“It’s time in the market, not timing the market,” goes the old saying. In others words, stay invested and don’t try to trade the market’s direction.
In support of this claim, a study by Birinyi Associates points out how a buy-and-hold investor who put $1 into the S&P 500 in January, 1966 would have earned more than $16 today, but if they missed just the five best days of each year, their return would have been a mere 11 cents.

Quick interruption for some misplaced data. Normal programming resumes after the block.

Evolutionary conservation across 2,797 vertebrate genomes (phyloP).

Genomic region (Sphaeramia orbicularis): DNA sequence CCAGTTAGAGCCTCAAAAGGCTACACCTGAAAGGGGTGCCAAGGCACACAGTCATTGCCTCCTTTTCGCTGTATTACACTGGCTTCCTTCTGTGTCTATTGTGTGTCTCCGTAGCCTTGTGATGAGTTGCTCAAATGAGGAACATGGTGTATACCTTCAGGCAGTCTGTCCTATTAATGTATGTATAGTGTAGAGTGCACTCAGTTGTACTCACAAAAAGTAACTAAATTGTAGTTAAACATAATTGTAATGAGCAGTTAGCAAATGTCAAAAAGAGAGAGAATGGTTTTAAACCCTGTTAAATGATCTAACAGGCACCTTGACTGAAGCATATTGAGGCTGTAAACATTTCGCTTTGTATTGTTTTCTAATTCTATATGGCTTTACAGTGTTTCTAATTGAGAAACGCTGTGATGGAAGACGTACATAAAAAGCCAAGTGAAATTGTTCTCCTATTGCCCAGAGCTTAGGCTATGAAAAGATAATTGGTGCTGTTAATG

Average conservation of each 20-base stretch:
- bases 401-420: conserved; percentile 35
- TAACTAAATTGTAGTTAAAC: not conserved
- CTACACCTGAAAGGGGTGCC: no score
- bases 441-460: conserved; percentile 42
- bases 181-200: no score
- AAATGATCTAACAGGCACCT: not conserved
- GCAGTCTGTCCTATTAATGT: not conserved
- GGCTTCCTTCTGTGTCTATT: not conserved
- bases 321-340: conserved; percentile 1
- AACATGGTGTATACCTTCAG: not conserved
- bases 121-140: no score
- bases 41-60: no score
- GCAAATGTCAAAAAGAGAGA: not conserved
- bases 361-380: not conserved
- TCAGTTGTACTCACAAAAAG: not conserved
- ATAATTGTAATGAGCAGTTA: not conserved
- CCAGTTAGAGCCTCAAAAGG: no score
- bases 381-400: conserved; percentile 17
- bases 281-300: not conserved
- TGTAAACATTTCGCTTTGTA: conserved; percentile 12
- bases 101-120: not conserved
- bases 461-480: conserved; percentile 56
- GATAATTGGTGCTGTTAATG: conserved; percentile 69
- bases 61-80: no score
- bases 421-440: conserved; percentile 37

A new book, Juggling Dynamite, written by portfolio manager Danielle Park, takes issue with that point of view. As part of her counterargument she cites an interesting study by Crestmont Research that looks at returns if an investor missed the 10 worse days in given years. On that basis, the S&P 500 would have gained 5.9% instead of losing 24.2% in 2002. In 2003, the return from missing the 10 worse days would have been 59% versus the 26.4% rise in the S&P 500.